Illinois residents aren't the only people closely watching a hydraulic fracturing bill under consideration in Springfield, Ill. Missouri mining organizations have a keen interest, too.
The Southeast Missourian (http://bit.ly/11C8kpl ) reported Sunday that the Missouri mining industry stands to gain from an increased need for silica sand, which is critical in hydraulic fracturing, also known as fracking.
Illinois HB2615 would create the Illinois Hydraulic Fracturing Regulatory Act. Passage would subject fracking in Illinois to some of the nation's strictest regulations. Drilling companies have held off on the process until they have known what regulations they would face. Fracking is banned in several states, but supporters say the process helps drive prices down by allowing drilling in unconventional areas.
Fracking has been used in vertical mining operations in Illinois since 1947, said Bob Bauer of the Illinois State Geological Survey. Energy companies are buying leases in southeastern Illinois, but he said they are based on speculation. There is no absolute proof the state will yield significant oil or gas resources, he said.
Missouri is not an abundant resource of oil or natural gas, but it is a resource for silica sand. That is creating concern among Missouri environmentalists.
"As fracking expands, there will be increasing pressure to mine sand here in Missouri," John Hickey, director of the Missouri chapter of the Sierra Club. "Due to the extremely high volume of sand used in fracking, there is a danger that expanded sand mining here will cause environmental damage."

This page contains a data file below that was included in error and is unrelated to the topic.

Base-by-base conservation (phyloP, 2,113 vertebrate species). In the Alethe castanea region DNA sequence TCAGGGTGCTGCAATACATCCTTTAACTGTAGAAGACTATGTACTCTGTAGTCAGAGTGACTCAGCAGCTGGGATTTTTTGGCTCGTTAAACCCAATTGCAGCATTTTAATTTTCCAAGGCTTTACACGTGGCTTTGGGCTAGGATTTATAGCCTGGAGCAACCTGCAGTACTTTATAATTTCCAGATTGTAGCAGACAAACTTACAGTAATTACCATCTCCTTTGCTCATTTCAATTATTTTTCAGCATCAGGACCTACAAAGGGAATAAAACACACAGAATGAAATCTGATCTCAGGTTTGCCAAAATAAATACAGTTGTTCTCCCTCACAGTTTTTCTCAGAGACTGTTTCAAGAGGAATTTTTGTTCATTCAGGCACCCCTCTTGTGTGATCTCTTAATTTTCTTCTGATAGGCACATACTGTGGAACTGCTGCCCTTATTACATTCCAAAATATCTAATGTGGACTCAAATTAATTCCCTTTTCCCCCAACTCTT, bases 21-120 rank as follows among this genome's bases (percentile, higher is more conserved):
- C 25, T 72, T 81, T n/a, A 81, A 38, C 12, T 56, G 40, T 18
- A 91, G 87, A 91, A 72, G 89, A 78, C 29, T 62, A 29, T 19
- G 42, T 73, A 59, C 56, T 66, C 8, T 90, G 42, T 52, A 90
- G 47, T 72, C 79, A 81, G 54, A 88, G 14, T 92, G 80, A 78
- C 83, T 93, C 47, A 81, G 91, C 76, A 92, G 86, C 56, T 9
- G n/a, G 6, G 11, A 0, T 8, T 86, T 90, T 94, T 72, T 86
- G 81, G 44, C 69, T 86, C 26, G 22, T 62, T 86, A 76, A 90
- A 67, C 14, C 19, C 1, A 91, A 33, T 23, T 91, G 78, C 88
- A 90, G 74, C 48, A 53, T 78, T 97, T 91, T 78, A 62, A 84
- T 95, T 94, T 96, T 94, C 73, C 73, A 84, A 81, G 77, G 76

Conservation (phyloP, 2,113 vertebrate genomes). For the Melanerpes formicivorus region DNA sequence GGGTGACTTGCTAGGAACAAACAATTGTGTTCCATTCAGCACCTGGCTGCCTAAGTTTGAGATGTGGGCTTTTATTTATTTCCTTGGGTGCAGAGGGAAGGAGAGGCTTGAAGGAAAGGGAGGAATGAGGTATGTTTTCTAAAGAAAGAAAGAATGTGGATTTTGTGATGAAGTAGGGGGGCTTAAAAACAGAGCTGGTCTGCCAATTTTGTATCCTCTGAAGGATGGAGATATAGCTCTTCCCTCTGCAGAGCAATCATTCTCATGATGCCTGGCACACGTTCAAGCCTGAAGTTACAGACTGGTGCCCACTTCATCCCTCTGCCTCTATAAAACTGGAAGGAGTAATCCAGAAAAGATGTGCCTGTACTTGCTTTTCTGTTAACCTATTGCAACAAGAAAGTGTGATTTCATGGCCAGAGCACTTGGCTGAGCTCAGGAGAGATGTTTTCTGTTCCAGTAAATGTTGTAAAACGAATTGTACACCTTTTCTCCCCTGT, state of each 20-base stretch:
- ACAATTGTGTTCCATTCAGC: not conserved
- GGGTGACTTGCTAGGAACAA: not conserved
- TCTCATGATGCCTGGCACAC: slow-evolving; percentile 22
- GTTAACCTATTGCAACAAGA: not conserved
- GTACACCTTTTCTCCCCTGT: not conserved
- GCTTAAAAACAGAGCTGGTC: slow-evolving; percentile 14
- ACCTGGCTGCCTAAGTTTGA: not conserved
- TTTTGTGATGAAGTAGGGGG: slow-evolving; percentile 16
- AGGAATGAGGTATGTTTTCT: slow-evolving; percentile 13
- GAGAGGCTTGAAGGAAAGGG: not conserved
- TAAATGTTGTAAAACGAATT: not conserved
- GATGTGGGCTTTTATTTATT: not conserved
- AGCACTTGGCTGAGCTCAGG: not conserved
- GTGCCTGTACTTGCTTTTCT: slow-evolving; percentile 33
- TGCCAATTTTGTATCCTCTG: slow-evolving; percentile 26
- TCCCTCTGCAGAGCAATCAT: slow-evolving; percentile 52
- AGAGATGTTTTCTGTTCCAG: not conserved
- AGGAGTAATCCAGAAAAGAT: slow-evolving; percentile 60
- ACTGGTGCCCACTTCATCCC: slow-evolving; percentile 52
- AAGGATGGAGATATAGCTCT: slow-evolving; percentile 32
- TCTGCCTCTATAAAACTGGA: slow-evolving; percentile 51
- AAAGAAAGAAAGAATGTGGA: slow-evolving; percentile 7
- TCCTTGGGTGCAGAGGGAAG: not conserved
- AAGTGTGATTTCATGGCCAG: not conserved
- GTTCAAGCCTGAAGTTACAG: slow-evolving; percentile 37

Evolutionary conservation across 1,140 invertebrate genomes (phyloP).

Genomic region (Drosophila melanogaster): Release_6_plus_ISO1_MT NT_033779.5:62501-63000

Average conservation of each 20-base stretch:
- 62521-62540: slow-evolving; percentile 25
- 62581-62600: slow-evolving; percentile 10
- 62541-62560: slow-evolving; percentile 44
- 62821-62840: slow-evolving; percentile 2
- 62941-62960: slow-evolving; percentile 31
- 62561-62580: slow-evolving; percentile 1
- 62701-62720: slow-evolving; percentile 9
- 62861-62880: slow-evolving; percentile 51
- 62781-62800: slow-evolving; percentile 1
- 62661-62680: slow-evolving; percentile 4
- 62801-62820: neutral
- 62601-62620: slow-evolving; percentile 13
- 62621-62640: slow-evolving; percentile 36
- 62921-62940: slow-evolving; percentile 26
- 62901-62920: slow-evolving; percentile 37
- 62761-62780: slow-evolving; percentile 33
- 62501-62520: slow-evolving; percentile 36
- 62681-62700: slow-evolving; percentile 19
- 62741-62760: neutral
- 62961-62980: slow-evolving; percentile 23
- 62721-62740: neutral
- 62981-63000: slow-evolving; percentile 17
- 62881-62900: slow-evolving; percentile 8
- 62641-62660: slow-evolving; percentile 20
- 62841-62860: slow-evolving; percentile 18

Several silica sand operations already exist in Missouri. Texas-based FTS International operates a mine in Perryville, north of Cape Girardeau. Other mines are on the outskirts of the St. Louis area: Mississippi Sand LLC, based in suburban St. Louis, produces silica sand in a mine near Festus, Mo. Connecticut's Unimin Corp. has a silica sand operation in Pevely, Mo. And U.S. Silica Holdings Inc., of Maryland, has a mine in Pacific, Mo.
The January 2013 Mineral Commodity Summary by the U.S. Geological Survey says Missouri is the sixth-largest producer of industrial sand and gravel, and the price is rising quickly. The average ton cost $44.78 in 2012, up from $30.82 just four years earlier.
Information from: Southeast Missourian, http://www.semissourian.com